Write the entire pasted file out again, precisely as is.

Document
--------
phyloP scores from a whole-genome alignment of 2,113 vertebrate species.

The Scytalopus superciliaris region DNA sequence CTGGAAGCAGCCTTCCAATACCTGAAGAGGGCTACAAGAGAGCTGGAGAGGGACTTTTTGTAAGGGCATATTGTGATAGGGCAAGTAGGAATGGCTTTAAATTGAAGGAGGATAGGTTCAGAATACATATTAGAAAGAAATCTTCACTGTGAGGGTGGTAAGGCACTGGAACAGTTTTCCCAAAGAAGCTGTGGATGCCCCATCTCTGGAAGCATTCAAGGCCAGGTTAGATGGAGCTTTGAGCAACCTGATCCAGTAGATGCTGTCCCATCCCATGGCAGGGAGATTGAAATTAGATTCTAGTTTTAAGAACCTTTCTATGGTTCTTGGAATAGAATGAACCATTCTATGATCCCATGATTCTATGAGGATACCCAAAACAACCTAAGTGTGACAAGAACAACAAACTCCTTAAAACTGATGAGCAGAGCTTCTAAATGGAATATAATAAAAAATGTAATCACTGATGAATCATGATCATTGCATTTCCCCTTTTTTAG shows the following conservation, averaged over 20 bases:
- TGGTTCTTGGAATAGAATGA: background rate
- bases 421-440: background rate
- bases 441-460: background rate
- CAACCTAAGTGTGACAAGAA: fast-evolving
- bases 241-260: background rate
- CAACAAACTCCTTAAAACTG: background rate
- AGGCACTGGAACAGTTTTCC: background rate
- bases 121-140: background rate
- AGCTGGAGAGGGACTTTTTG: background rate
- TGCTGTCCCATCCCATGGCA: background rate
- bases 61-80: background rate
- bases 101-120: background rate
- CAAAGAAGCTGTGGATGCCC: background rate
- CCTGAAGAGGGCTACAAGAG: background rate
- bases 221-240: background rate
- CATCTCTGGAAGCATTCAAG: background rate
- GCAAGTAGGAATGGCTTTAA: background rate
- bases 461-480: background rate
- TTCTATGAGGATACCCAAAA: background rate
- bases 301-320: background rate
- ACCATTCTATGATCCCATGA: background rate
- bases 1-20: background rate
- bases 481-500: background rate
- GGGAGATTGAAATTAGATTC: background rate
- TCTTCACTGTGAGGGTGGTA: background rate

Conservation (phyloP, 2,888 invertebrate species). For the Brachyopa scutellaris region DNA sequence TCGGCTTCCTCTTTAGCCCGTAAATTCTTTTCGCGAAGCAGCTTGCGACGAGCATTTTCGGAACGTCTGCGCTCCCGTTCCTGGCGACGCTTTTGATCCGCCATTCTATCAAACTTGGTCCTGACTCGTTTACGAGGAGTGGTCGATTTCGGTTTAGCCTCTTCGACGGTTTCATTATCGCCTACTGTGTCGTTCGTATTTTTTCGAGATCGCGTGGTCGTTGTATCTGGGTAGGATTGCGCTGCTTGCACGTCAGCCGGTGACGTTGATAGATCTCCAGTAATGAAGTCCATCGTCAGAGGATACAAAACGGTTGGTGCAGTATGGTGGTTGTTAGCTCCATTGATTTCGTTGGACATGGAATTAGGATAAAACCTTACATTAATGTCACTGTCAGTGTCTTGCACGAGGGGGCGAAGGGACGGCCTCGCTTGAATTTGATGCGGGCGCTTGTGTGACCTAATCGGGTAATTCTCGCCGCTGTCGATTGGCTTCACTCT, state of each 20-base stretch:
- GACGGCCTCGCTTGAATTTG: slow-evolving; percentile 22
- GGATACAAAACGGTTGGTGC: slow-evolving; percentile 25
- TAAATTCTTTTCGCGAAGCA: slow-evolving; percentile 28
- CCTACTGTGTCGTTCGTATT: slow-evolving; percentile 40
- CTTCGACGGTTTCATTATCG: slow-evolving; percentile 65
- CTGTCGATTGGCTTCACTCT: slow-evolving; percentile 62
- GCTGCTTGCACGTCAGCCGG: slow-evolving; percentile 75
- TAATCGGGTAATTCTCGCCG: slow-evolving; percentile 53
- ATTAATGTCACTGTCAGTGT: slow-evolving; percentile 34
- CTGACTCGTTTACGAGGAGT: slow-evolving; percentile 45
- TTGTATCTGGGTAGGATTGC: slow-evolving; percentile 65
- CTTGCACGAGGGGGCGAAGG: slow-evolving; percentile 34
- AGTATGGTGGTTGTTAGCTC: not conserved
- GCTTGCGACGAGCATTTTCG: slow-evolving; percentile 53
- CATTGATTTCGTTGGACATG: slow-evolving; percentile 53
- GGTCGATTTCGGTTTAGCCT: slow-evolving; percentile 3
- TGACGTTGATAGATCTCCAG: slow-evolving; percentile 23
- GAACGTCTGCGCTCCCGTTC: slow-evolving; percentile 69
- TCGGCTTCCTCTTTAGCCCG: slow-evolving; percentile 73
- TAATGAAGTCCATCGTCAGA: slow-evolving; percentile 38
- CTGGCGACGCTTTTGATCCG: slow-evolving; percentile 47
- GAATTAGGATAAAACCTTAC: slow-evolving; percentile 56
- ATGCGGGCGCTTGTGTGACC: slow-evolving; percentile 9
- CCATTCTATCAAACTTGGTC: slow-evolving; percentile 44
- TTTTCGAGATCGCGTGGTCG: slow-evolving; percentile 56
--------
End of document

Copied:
phyloP scores from a whole-genome alignment of 2,113 vertebrate species.

The Scytalopus superciliaris region DNA sequence CTGGAAGCAGCCTTCCAATACCTGAAGAGGGCTACAAGAGAGCTGGAGAGGGACTTTTTGTAAGGGCATATTGTGATAGGGCAAGTAGGAATGGCTTTAAATTGAAGGAGGATAGGTTCAGAATACATATTAGAAAGAAATCTTCACTGTGAGGGTGGTAAGGCACTGGAACAGTTTTCCCAAAGAAGCTGTGGATGCCCCATCTCTGGAAGCATTCAAGGCCAGGTTAGATGGAGCTTTGAGCAACCTGATCCAGTAGATGCTGTCCCATCCCATGGCAGGGAGATTGAAATTAGATTCTAGTTTTAAGAACCTTTCTATGGTTCTTGGAATAGAATGAACCATTCTATGATCCCATGATTCTATGAGGATACCCAAAACAACCTAAGTGTGACAAGAACAACAAACTCCTTAAAACTGATGAGCAGAGCTTCTAAATGGAATATAATAAAAAATGTAATCACTGATGAATCATGATCATTGCATTTCCCCTTTTTTAG shows the following conservation, averaged over 20 bases:
- TGGTTCTTGGAATAGAATGA: background rate
- bases 421-440: background rate
- bases 441-460: background rate
- CAACCTAAGTGTGACAAGAA: fast-evolving
- bases 241-260: background rate
- CAACAAACTCCTTAAAACTG: background rate
- AGGCACTGGAACAGTTTTCC: background rate
- bases 121-140: background rate
- AGCTGGAGAGGGACTTTTTG: background rate
- TGCTGTCCCATCCCATGGCA: background rate
- bases 61-80: background rate
- bases 101-120: background rate
- CAAAGAAGCTGTGGATGCCC: background rate
- CCTGAAGAGGGCTACAAGAG: background rate
- bases 221-240: background rate
- CATCTCTGGAAGCATTCAAG: background rate
- GCAAGTAGGAATGGCTTTAA: background rate
- bases 461-480: background rate
- TTCTATGAGGATACCCAAAA: background rate
- bases 301-320: background rate
- ACCATTCTATGATCCCATGA: background rate
- bases 1-20: background rate
- bases 481-500: background rate
- GGGAGATTGAAATTAGATTC: background rate
- TCTTCACTGTGAGGGTGGTA: background rate

Conservation (phyloP, 2,888 invertebrate species). For the Brachyopa scutellaris region DNA sequence TCGGCTTCCTCTTTAGCCCGTAAATTCTTTTCGCGAAGCAGCTTGCGACGAGCATTTTCGGAACGTCTGCGCTCCCGTTCCTGGCGACGCTTTTGATCCGCCATTCTATCAAACTTGGTCCTGACTCGTTTACGAGGAGTGGTCGATTTCGGTTTAGCCTCTTCGACGGTTTCATTATCGCCTACTGTGTCGTTCGTATTTTTTCGAGATCGCGTGGTCGTTGTATCTGGGTAGGATTGCGCTGCTTGCACGTCAGCCGGTGACGTTGATAGATCTCCAGTAATGAAGTCCATCGTCAGAGGATACAAAACGGTTGGTGCAGTATGGTGGTTGTTAGCTCCATTGATTTCGTTGGACATGGAATTAGGATAAAACCTTACATTAATGTCACTGTCAGTGTCTTGCACGAGGGGGCGAAGGGACGGCCTCGCTTGAATTTGATGCGGGCGCTTGTGTGACCTAATCGGGTAATTCTCGCCGCTGTCGATTGGCTTCACTCT, state of each 20-base stretch:
- GACGGCCTCGCTTGAATTTG: slow-evolving; percentile 22
- GGATACAAAACGGTTGGTGC: slow-evolving; percentile 25
- TAAATTCTTTTCGCGAAGCA: slow-evolving; percentile 28
- CCTACTGTGTCGTTCGTATT: slow-evolving; percentile 40
- CTTCGACGGTTTCATTATCG: slow-evolving; percentile 65
- CTGTCGATTGGCTTCACTCT: slow-evolving; percentile 62
- GCTGCTTGCACGTCAGCCGG: slow-evolving; percentile 75
- TAATCGGGTAATTCTCGCCG: slow-evolving; percentile 53
- ATTAATGTCACTGTCAGTGT: slow-evolving; percentile 34
- CTGACTCGTTTACGAGGAGT: slow-evolving; percentile 45
- TTGTATCTGGGTAGGATTGC: slow-evolving; percentile 65
- CTTGCACGAGGGGGCGAAGG: slow-evolving; percentile 34
- AGTATGGTGGTTGTTAGCTC: not conserved
- GCTTGCGACGAGCATTTTCG: slow-evolving; percentile 53
- CATTGATTTCGTTGGACATG: slow-evolving; percentile 53
- GGTCGATTTCGGTTTAGCCT: slow-evolving; percentile 3
- TGACGTTGATAGATCTCCAG: slow-evolving; percentile 23
- GAACGTCTGCGCTCCCGTTC: slow-evolving; percentile 69
- TCGGCTTCCTCTTTAGCCCG: slow-evolving; percentile 73
- TAATGAAGTCCATCGTCAGA: slow-evolving; percentile 38
- CTGGCGACGCTTTTGATCCG: slow-evolving; percentile 47
- GAATTAGGATAAAACCTTAC: slow-evolving; percentile 56
- ATGCGGGCGCTTGTGTGACC: slow-evolving; percentile 9
- CCATTCTATCAAACTTGGTC: slow-evolving; percentile 44
- TTTTCGAGATCGCGTGGTCG: slow-evolving; percentile 56